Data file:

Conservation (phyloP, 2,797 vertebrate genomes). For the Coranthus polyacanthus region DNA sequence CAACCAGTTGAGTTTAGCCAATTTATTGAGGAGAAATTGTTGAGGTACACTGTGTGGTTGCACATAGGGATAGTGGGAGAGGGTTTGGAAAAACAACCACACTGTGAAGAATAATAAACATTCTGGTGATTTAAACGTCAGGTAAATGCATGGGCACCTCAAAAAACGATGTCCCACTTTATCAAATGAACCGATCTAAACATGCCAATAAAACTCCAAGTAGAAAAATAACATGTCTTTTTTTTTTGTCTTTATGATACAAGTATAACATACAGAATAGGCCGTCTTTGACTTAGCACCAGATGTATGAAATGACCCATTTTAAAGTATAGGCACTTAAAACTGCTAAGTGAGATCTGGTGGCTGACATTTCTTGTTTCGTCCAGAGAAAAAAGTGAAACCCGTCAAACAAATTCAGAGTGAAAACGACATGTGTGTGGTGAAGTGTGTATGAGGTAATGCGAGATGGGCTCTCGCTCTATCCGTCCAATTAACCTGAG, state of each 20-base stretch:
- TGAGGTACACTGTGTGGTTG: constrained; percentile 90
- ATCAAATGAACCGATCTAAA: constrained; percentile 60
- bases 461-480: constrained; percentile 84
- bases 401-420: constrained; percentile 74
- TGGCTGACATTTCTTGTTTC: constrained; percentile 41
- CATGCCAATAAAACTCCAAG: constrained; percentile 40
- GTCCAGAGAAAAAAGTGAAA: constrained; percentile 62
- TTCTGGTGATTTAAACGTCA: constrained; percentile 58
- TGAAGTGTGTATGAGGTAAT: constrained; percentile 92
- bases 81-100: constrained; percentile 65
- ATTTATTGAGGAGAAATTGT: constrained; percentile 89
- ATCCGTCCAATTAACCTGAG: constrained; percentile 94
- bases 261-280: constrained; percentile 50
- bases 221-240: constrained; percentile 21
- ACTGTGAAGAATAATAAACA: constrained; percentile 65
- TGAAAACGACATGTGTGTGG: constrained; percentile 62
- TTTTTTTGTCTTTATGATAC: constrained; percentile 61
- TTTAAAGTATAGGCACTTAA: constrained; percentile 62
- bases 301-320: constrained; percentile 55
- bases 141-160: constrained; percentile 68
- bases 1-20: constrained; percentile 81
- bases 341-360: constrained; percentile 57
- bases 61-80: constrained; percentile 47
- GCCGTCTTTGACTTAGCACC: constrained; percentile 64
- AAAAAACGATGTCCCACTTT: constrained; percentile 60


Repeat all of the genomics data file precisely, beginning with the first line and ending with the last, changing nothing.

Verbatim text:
Conservation (phyloP, 2,797 vertebrate genomes). For the Coranthus polyacanthus region DNA sequence CAACCAGTTGAGTTTAGCCAATTTATTGAGGAGAAATTGTTGAGGTACACTGTGTGGTTGCACATAGGGATAGTGGGAGAGGGTTTGGAAAAACAACCACACTGTGAAGAATAATAAACATTCTGGTGATTTAAACGTCAGGTAAATGCATGGGCACCTCAAAAAACGATGTCCCACTTTATCAAATGAACCGATCTAAACATGCCAATAAAACTCCAAGTAGAAAAATAACATGTCTTTTTTTTTTGTCTTTATGATACAAGTATAACATACAGAATAGGCCGTCTTTGACTTAGCACCAGATGTATGAAATGACCCATTTTAAAGTATAGGCACTTAAAACTGCTAAGTGAGATCTGGTGGCTGACATTTCTTGTTTCGTCCAGAGAAAAAAGTGAAACCCGTCAAACAAATTCAGAGTGAAAACGACATGTGTGTGGTGAAGTGTGTATGAGGTAATGCGAGATGGGCTCTCGCTCTATCCGTCCAATTAACCTGAG, state of each 20-base stretch:
- TGAGGTACACTGTGTGGTTG: constrained; percentile 90
- ATCAAATGAACCGATCTAAA: constrained; percentile 60
- bases 461-480: constrained; percentile 84
- bases 401-420: constrained; percentile 74
- TGGCTGACATTTCTTGTTTC: constrained; percentile 41
- CATGCCAATAAAACTCCAAG: constrained; percentile 40
- GTCCAGAGAAAAAAGTGAAA: constrained; percentile 62
- TTCTGGTGATTTAAACGTCA: constrained; percentile 58
- TGAAGTGTGTATGAGGTAAT: constrained; percentile 92
- bases 81-100: constrained; percentile 65
- ATTTATTGAGGAGAAATTGT: constrained; percentile 89
- ATCCGTCCAATTAACCTGAG: constrained; percentile 94
- bases 261-280: constrained; percentile 50
- bases 221-240: constrained; percentile 21
- ACTGTGAAGAATAATAAACA: constrained; percentile 65
- TGAAAACGACATGTGTGTGG: constrained; percentile 62
- TTTTTTTGTCTTTATGATAC: constrained; percentile 61
- TTTAAAGTATAGGCACTTAA: constrained; percentile 62
- bases 301-320: constrained; percentile 55
- bases 141-160: constrained; percentile 68
- bases 1-20: constrained; percentile 81
- bases 341-360: constrained; percentile 57
- bases 61-80: constrained; percentile 47
- GCCGTCTTTGACTTAGCACC: constrained; percentile 64
- AAAAAACGATGTCCCACTTT: constrained; percentile 60